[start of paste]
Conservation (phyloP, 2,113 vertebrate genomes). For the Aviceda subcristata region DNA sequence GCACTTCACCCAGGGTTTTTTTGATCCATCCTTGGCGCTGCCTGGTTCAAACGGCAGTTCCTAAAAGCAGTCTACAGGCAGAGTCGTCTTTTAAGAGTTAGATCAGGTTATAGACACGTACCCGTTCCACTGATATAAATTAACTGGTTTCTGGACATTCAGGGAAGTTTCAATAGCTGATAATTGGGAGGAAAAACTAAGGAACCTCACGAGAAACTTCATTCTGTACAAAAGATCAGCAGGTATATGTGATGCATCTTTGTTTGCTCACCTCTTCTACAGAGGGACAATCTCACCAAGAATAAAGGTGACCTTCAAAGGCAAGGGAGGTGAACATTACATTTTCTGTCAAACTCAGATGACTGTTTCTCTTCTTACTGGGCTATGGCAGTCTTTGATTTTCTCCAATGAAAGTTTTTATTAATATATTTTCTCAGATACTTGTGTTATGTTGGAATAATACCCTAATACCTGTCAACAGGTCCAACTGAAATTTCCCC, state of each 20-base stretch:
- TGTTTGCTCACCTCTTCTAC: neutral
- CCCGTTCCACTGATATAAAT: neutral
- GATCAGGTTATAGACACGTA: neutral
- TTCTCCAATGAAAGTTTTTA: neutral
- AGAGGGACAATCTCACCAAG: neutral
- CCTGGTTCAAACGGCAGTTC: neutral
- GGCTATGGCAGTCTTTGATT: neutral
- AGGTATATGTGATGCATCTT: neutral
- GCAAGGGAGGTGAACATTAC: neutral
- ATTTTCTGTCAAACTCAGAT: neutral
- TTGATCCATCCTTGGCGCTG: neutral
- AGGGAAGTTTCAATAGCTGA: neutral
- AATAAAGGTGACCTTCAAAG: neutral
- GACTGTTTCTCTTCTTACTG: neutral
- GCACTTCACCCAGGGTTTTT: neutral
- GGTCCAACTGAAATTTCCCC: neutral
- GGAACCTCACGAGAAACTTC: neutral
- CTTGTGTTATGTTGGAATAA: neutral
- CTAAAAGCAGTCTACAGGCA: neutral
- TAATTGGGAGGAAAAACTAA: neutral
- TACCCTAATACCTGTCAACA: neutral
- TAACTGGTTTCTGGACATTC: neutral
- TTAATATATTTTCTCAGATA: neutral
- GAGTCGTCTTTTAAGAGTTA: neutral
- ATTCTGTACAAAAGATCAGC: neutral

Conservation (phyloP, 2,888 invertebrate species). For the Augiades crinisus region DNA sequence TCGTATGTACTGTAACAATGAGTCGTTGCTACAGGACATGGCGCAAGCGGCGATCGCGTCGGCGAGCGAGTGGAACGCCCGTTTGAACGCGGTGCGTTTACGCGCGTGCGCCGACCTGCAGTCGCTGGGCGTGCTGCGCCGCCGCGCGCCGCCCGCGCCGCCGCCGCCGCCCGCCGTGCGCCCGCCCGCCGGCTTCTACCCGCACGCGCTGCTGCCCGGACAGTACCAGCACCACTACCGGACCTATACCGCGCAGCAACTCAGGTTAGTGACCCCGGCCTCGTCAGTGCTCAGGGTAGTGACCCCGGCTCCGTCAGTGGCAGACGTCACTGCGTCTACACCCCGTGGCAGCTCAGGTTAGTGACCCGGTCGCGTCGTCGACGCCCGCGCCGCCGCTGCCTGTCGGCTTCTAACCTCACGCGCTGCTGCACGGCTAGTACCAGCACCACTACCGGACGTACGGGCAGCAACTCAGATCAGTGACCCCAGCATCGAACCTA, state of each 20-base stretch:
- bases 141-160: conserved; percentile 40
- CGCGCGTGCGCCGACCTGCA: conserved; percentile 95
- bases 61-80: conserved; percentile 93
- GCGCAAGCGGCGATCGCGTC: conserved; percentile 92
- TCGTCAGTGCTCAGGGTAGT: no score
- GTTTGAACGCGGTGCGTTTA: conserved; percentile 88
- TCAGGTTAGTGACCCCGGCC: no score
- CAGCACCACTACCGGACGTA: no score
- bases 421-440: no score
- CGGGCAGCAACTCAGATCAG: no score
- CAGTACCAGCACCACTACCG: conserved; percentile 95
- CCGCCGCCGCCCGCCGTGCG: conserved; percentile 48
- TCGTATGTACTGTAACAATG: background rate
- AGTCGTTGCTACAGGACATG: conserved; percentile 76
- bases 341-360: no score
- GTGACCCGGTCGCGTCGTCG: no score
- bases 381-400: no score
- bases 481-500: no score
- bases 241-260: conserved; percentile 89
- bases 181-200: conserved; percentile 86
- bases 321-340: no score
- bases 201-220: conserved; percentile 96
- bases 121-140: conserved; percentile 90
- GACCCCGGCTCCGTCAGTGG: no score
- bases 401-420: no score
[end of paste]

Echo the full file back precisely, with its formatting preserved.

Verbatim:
Conservation (phyloP, 2,113 vertebrate genomes). For the Aviceda subcristata region DNA sequence GCACTTCACCCAGGGTTTTTTTGATCCATCCTTGGCGCTGCCTGGTTCAAACGGCAGTTCCTAAAAGCAGTCTACAGGCAGAGTCGTCTTTTAAGAGTTAGATCAGGTTATAGACACGTACCCGTTCCACTGATATAAATTAACTGGTTTCTGGACATTCAGGGAAGTTTCAATAGCTGATAATTGGGAGGAAAAACTAAGGAACCTCACGAGAAACTTCATTCTGTACAAAAGATCAGCAGGTATATGTGATGCATCTTTGTTTGCTCACCTCTTCTACAGAGGGACAATCTCACCAAGAATAAAGGTGACCTTCAAAGGCAAGGGAGGTGAACATTACATTTTCTGTCAAACTCAGATGACTGTTTCTCTTCTTACTGGGCTATGGCAGTCTTTGATTTTCTCCAATGAAAGTTTTTATTAATATATTTTCTCAGATACTTGTGTTATGTTGGAATAATACCCTAATACCTGTCAACAGGTCCAACTGAAATTTCCCC, state of each 20-base stretch:
- TGTTTGCTCACCTCTTCTAC: neutral
- CCCGTTCCACTGATATAAAT: neutral
- GATCAGGTTATAGACACGTA: neutral
- TTCTCCAATGAAAGTTTTTA: neutral
- AGAGGGACAATCTCACCAAG: neutral
- CCTGGTTCAAACGGCAGTTC: neutral
- GGCTATGGCAGTCTTTGATT: neutral
- AGGTATATGTGATGCATCTT: neutral
- GCAAGGGAGGTGAACATTAC: neutral
- ATTTTCTGTCAAACTCAGAT: neutral
- TTGATCCATCCTTGGCGCTG: neutral
- AGGGAAGTTTCAATAGCTGA: neutral
- AATAAAGGTGACCTTCAAAG: neutral
- GACTGTTTCTCTTCTTACTG: neutral
- GCACTTCACCCAGGGTTTTT: neutral
- GGTCCAACTGAAATTTCCCC: neutral
- GGAACCTCACGAGAAACTTC: neutral
- CTTGTGTTATGTTGGAATAA: neutral
- CTAAAAGCAGTCTACAGGCA: neutral
- TAATTGGGAGGAAAAACTAA: neutral
- TACCCTAATACCTGTCAACA: neutral
- TAACTGGTTTCTGGACATTC: neutral
- TTAATATATTTTCTCAGATA: neutral
- GAGTCGTCTTTTAAGAGTTA: neutral
- ATTCTGTACAAAAGATCAGC: neutral

Conservation (phyloP, 2,888 invertebrate species). For the Augiades crinisus region DNA sequence TCGTATGTACTGTAACAATGAGTCGTTGCTACAGGACATGGCGCAAGCGGCGATCGCGTCGGCGAGCGAGTGGAACGCCCGTTTGAACGCGGTGCGTTTACGCGCGTGCGCCGACCTGCAGTCGCTGGGCGTGCTGCGCCGCCGCGCGCCGCCCGCGCCGCCGCCGCCGCCCGCCGTGCGCCCGCCCGCCGGCTTCTACCCGCACGCGCTGCTGCCCGGACAGTACCAGCACCACTACCGGACCTATACCGCGCAGCAACTCAGGTTAGTGACCCCGGCCTCGTCAGTGCTCAGGGTAGTGACCCCGGCTCCGTCAGTGGCAGACGTCACTGCGTCTACACCCCGTGGCAGCTCAGGTTAGTGACCCGGTCGCGTCGTCGACGCCCGCGCCGCCGCTGCCTGTCGGCTTCTAACCTCACGCGCTGCTGCACGGCTAGTACCAGCACCACTACCGGACGTACGGGCAGCAACTCAGATCAGTGACCCCAGCATCGAACCTA, state of each 20-base stretch:
- bases 141-160: conserved; percentile 40
- CGCGCGTGCGCCGACCTGCA: conserved; percentile 95
- bases 61-80: conserved; percentile 93
- GCGCAAGCGGCGATCGCGTC: conserved; percentile 92
- TCGTCAGTGCTCAGGGTAGT: no score
- GTTTGAACGCGGTGCGTTTA: conserved; percentile 88
- TCAGGTTAGTGACCCCGGCC: no score
- CAGCACCACTACCGGACGTA: no score
- bases 421-440: no score
- CGGGCAGCAACTCAGATCAG: no score
- CAGTACCAGCACCACTACCG: conserved; percentile 95
- CCGCCGCCGCCCGCCGTGCG: conserved; percentile 48
- TCGTATGTACTGTAACAATG: background rate
- AGTCGTTGCTACAGGACATG: conserved; percentile 76
- bases 341-360: no score
- GTGACCCGGTCGCGTCGTCG: no score
- bases 381-400: no score
- bases 481-500: no score
- bases 241-260: conserved; percentile 89
- bases 181-200: conserved; percentile 86
- bases 321-340: no score
- bases 201-220: conserved; percentile 96
- bases 121-140: conserved; percentile 90
- GACCCCGGCTCCGTCAGTGG: no score
- bases 401-420: no score